In accordance with some embodiments of the present disclosure, the exemplary wafer 100 includes semiconductor substrate 20 and the features formed at a top surface of semiconductor substrate 20. Semiconductor substrate 20 may be formed of crystalline silicon, crystalline germanium, silicon germanium, and/or a III-V compound semiconductor such as GaAsP, AlInAs, AlGaAs, GaInAs, GaInP, GaInAsP, and the like. Semiconductor substrate 20 may also be a bulk silicon substrate or a Silicon-On-Insulator (SOI) substrate. Shallow Trench Isolation (STI) regions (not shown) may be formed in semiconductor substrate 12 to isolate the active regions in semiconductor substrate 20. Although not shown, through-vias may also be formed to extend into semiconductor substrate 20, wherein the through-vias are used to electrically inter-couple the conductive features on opposite sides of wafer 100.

In accordance with some embodiments of the present disclosure, wafer 100 includes integrated circuit devices 22, which are formed on the top surface of semiconductor substrate 20. Exemplary integrated circuit devices 22 include Complementary Metal-Oxide Semiconductor (CMOS) transistors, resistors, capacitors, diodes, and the like. The details of integrated circuit devices 22 are not illustrated herein. In accordance with alternative embodiments, wafer 100 is used for forming interposers, with active devices not formed, wherein substrate 20 may be a semiconductor substrate or a dielectric substrate.

Inter-Layer Dielectric (ILD) 24 is formed over semiconductor substrate 20 and fills the space between the gate stacks of transistors (not shown) in integrated circuit devices 22. In accordance with some exemplary embodiments, ILD 24 comprises phosphosilicate glass (PSG), borosilicate glass (BSG), boron-doped phosphosilicate glass (BPSG), fluorine-doped silicate glass (FSG), tetraethyl orthosilicate (TEOS), or the like. ILD 24 may be formed using spin coating, Flowable Chemical Vapor Deposition (FCVD), or the like. In accordance with alternative embodiments of the present disclosure, ILD 24 is formed using a deposition method such as Plasma Enhanced Chemical Vapor Deposition (PECVD), Low Pressure Chemical Vapor Deposition (LPCVD), or the like.

Contact plug 28 is formed in ILD 24, and is used to electrically connect integrated circuit devices 22 to overlying metal lines and vias. In accordance with some embodiments of the present disclosure, contact plug 28 is formed of a conductive material selected from tungsten, aluminum, copper, titanium, tantalum, titanium nitride, tantalum nitride, alloys therefore, and/or multi-layers thereof. The formation of contact plug 28 may include forming an opening in ILD 24, filling a conductive material(s) into the contact opening, and performing a planarization (such as Chemical Mechanical Polish (CMP)) to level the top surface of contact plug 28 with the top surface of ILD 24.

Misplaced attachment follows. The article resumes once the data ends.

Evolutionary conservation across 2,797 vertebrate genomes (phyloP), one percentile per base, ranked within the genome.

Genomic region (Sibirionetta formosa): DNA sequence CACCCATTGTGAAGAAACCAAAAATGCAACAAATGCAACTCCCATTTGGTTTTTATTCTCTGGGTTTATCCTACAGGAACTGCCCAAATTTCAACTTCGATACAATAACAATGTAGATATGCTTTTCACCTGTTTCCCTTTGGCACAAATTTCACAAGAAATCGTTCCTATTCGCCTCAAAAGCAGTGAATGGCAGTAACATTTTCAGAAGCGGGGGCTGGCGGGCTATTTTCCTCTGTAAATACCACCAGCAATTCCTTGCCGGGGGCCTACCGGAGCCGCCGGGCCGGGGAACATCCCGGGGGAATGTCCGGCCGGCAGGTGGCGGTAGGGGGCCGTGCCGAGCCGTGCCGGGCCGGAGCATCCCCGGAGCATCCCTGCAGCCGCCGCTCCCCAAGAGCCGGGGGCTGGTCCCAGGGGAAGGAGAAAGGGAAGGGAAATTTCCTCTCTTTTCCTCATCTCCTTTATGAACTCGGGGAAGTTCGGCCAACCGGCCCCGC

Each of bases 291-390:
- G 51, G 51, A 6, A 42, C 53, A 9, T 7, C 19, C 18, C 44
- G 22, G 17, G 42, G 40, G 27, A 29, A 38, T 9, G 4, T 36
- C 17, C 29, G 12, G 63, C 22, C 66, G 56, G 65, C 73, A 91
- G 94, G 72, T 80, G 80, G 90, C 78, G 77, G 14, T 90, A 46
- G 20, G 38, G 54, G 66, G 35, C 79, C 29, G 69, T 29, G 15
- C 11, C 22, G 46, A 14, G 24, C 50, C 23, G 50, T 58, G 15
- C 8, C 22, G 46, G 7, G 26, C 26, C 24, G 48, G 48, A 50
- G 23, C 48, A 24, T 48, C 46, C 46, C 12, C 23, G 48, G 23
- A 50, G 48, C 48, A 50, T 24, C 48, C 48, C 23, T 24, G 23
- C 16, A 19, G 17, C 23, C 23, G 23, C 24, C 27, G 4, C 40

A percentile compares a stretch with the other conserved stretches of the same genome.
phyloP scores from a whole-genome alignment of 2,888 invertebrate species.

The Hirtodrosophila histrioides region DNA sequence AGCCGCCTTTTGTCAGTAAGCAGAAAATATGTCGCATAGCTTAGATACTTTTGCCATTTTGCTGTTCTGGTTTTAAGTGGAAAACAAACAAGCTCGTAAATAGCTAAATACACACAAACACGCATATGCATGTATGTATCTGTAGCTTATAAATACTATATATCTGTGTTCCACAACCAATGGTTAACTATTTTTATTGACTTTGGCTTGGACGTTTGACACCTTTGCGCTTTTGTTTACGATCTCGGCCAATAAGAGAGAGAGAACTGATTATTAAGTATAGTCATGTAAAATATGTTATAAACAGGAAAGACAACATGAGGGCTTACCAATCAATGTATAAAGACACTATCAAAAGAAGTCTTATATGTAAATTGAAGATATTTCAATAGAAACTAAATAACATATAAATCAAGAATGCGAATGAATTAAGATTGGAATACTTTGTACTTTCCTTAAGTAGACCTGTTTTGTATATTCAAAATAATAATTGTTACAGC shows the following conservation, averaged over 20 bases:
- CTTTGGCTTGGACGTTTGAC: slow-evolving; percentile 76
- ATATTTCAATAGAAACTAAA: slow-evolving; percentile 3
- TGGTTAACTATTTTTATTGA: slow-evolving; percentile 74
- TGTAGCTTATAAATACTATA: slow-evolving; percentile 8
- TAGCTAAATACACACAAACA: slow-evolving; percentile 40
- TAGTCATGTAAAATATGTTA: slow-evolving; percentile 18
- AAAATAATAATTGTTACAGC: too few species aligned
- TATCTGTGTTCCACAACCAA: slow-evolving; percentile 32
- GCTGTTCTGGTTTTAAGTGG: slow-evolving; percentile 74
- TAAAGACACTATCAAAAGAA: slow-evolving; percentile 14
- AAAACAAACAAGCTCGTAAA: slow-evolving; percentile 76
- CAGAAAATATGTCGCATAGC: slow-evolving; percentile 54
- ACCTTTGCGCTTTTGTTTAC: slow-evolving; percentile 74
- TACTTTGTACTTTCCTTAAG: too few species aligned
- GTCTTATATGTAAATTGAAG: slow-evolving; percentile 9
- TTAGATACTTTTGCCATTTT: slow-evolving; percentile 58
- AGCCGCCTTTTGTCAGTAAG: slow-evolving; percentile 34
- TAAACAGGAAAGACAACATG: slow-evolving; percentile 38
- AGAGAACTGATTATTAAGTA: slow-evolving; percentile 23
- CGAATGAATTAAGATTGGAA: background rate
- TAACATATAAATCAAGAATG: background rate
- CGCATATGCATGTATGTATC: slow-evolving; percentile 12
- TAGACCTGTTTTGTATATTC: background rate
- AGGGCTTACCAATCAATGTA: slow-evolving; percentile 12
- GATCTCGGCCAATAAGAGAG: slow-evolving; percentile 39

As also shown in FIG. 1, etch stop layer 26 is formed over ILD 24 and integrated circuit devices 22, if any. Etch stop layer 26 may be formed of silicon carbide, silicon nitride, silicon oxynitride, silicon carbo-nitride, or the like. Etch stop layer 26 is also formed of a material that has a high etching selectivity relative to the overlying dielectric layer 30, and hence etch stop layer 26 may be used to stop the etching of dielectric layer 30.

Further illustrated in FIG. 1 is dielectric layer 30, which is alternatively referred to as Inter-Metal Dielectric (IMD) layer 30 hereinafter. In accordance with some embodiments of the present disclosure, IMD layer 30 is formed of a low-k dielectric material having a dielectric constant (k-value) lower than about 3.0, about 2.5, or even lower. IMD layer 30 may be formed of Black Diamond (a registered trademark of Applied Materials), a carbon-containing low-k dielectric material, Hydrogen SilsesQuioxane (HSQ), MethylSilsesQuioxane (MSQ), or the like. IMD layer 30 may also have a low-k value, which may be lower than about 3.0, 2.5, or 2.0. In accordance with some embodiments of the present disclosure, the formation of IMD layer 30 includes depositing a porogen-containing dielectric material and then performing a curing process to drive out the porogen, and hence the remaining IMD layer 30 is porous. In accordance with alternative embodiments, IMD layer 30 is formed of a non-low-k dielectric material such as silicon oxide, silicon nitride, silicon carbide, silicon oxynitride, or the like.